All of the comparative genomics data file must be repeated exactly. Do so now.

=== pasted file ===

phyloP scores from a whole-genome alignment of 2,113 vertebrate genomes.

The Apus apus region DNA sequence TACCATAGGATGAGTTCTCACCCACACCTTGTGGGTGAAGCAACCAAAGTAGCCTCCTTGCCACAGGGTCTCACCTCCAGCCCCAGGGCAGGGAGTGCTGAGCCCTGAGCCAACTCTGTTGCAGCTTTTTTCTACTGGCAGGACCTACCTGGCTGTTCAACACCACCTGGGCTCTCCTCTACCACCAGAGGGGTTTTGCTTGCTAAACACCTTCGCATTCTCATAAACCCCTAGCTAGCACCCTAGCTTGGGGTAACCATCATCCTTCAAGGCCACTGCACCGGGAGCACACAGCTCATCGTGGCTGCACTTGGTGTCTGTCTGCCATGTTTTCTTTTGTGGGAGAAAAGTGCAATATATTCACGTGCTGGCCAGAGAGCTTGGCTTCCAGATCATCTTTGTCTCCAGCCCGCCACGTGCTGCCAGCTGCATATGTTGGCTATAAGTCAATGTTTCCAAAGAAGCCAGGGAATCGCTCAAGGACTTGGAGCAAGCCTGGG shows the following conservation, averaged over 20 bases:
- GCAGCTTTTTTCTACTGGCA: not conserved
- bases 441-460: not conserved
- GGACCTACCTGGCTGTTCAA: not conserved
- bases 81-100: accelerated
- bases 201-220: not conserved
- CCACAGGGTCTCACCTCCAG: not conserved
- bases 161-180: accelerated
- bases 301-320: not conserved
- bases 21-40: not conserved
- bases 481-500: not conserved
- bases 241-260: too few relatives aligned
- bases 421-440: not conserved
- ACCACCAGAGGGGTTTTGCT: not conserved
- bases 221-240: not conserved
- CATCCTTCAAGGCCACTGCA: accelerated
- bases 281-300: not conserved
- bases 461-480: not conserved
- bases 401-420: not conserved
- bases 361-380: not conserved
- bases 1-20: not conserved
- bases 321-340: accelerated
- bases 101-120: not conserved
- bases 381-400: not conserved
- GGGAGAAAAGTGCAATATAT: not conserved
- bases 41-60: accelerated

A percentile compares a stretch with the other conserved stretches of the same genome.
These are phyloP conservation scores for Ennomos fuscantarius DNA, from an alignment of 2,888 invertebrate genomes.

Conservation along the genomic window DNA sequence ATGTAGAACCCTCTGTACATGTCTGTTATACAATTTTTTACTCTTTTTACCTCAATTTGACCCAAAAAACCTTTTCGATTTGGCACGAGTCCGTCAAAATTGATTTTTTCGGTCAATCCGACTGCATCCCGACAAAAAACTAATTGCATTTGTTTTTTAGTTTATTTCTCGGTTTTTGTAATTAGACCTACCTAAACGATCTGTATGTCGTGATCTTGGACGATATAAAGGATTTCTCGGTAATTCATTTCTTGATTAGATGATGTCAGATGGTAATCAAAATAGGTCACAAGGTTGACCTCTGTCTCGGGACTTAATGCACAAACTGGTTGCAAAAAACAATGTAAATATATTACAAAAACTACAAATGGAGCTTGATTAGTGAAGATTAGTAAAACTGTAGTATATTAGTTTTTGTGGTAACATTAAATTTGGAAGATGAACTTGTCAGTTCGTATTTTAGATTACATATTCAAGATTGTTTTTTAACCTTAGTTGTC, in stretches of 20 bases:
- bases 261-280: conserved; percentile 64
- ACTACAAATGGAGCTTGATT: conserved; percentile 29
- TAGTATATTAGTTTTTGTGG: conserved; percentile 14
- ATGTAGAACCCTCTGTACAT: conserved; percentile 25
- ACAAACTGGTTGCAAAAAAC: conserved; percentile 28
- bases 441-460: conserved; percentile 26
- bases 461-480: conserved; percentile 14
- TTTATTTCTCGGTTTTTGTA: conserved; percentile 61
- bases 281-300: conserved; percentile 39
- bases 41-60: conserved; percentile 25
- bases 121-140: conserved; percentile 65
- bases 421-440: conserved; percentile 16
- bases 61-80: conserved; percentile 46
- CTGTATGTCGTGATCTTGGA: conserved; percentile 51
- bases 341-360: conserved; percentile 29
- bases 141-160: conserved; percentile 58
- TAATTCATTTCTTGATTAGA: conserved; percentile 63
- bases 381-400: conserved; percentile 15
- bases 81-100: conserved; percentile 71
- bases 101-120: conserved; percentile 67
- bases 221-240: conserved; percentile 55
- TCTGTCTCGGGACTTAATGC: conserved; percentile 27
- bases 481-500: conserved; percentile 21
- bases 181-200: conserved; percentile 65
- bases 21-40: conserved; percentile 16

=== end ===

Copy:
phyloP scores from a whole-genome alignment of 2,113 vertebrate genomes.

The Apus apus region DNA sequence TACCATAGGATGAGTTCTCACCCACACCTTGTGGGTGAAGCAACCAAAGTAGCCTCCTTGCCACAGGGTCTCACCTCCAGCCCCAGGGCAGGGAGTGCTGAGCCCTGAGCCAACTCTGTTGCAGCTTTTTTCTACTGGCAGGACCTACCTGGCTGTTCAACACCACCTGGGCTCTCCTCTACCACCAGAGGGGTTTTGCTTGCTAAACACCTTCGCATTCTCATAAACCCCTAGCTAGCACCCTAGCTTGGGGTAACCATCATCCTTCAAGGCCACTGCACCGGGAGCACACAGCTCATCGTGGCTGCACTTGGTGTCTGTCTGCCATGTTTTCTTTTGTGGGAGAAAAGTGCAATATATTCACGTGCTGGCCAGAGAGCTTGGCTTCCAGATCATCTTTGTCTCCAGCCCGCCACGTGCTGCCAGCTGCATATGTTGGCTATAAGTCAATGTTTCCAAAGAAGCCAGGGAATCGCTCAAGGACTTGGAGCAAGCCTGGG shows the following conservation, averaged over 20 bases:
- GCAGCTTTTTTCTACTGGCA: not conserved
- bases 441-460: not conserved
- GGACCTACCTGGCTGTTCAA: not conserved
- bases 81-100: accelerated
- bases 201-220: not conserved
- CCACAGGGTCTCACCTCCAG: not conserved
- bases 161-180: accelerated
- bases 301-320: not conserved
- bases 21-40: not conserved
- bases 481-500: not conserved
- bases 241-260: too few relatives aligned
- bases 421-440: not conserved
- ACCACCAGAGGGGTTTTGCT: not conserved
- bases 221-240: not conserved
- CATCCTTCAAGGCCACTGCA: accelerated
- bases 281-300: not conserved
- bases 461-480: not conserved
- bases 401-420: not conserved
- bases 361-380: not conserved
- bases 1-20: not conserved
- bases 321-340: accelerated
- bases 101-120: not conserved
- bases 381-400: not conserved
- GGGAGAAAAGTGCAATATAT: not conserved
- bases 41-60: accelerated

A percentile compares a stretch with the other conserved stretches of the same genome.
These are phyloP conservation scores for Ennomos fuscantarius DNA, from an alignment of 2,888 invertebrate genomes.

Conservation along the genomic window DNA sequence ATGTAGAACCCTCTGTACATGTCTGTTATACAATTTTTTACTCTTTTTACCTCAATTTGACCCAAAAAACCTTTTCGATTTGGCACGAGTCCGTCAAAATTGATTTTTTCGGTCAATCCGACTGCATCCCGACAAAAAACTAATTGCATTTGTTTTTTAGTTTATTTCTCGGTTTTTGTAATTAGACCTACCTAAACGATCTGTATGTCGTGATCTTGGACGATATAAAGGATTTCTCGGTAATTCATTTCTTGATTAGATGATGTCAGATGGTAATCAAAATAGGTCACAAGGTTGACCTCTGTCTCGGGACTTAATGCACAAACTGGTTGCAAAAAACAATGTAAATATATTACAAAAACTACAAATGGAGCTTGATTAGTGAAGATTAGTAAAACTGTAGTATATTAGTTTTTGTGGTAACATTAAATTTGGAAGATGAACTTGTCAGTTCGTATTTTAGATTACATATTCAAGATTGTTTTTTAACCTTAGTTGTC, in stretches of 20 bases:
- bases 261-280: conserved; percentile 64
- ACTACAAATGGAGCTTGATT: conserved; percentile 29
- TAGTATATTAGTTTTTGTGG: conserved; percentile 14
- ATGTAGAACCCTCTGTACAT: conserved; percentile 25
- ACAAACTGGTTGCAAAAAAC: conserved; percentile 28
- bases 441-460: conserved; percentile 26
- bases 461-480: conserved; percentile 14
- TTTATTTCTCGGTTTTTGTA: conserved; percentile 61
- bases 281-300: conserved; percentile 39
- bases 41-60: conserved; percentile 25
- bases 121-140: conserved; percentile 65
- bases 421-440: conserved; percentile 16
- bases 61-80: conserved; percentile 46
- CTGTATGTCGTGATCTTGGA: conserved; percentile 51
- bases 341-360: conserved; percentile 29
- bases 141-160: conserved; percentile 58
- TAATTCATTTCTTGATTAGA: conserved; percentile 63
- bases 381-400: conserved; percentile 15
- bases 81-100: conserved; percentile 71
- bases 101-120: conserved; percentile 67
- bases 221-240: conserved; percentile 55
- TCTGTCTCGGGACTTAATGC: conserved; percentile 27
- bases 481-500: conserved; percentile 21
- bases 181-200: conserved; percentile 65
- bases 21-40: conserved; percentile 16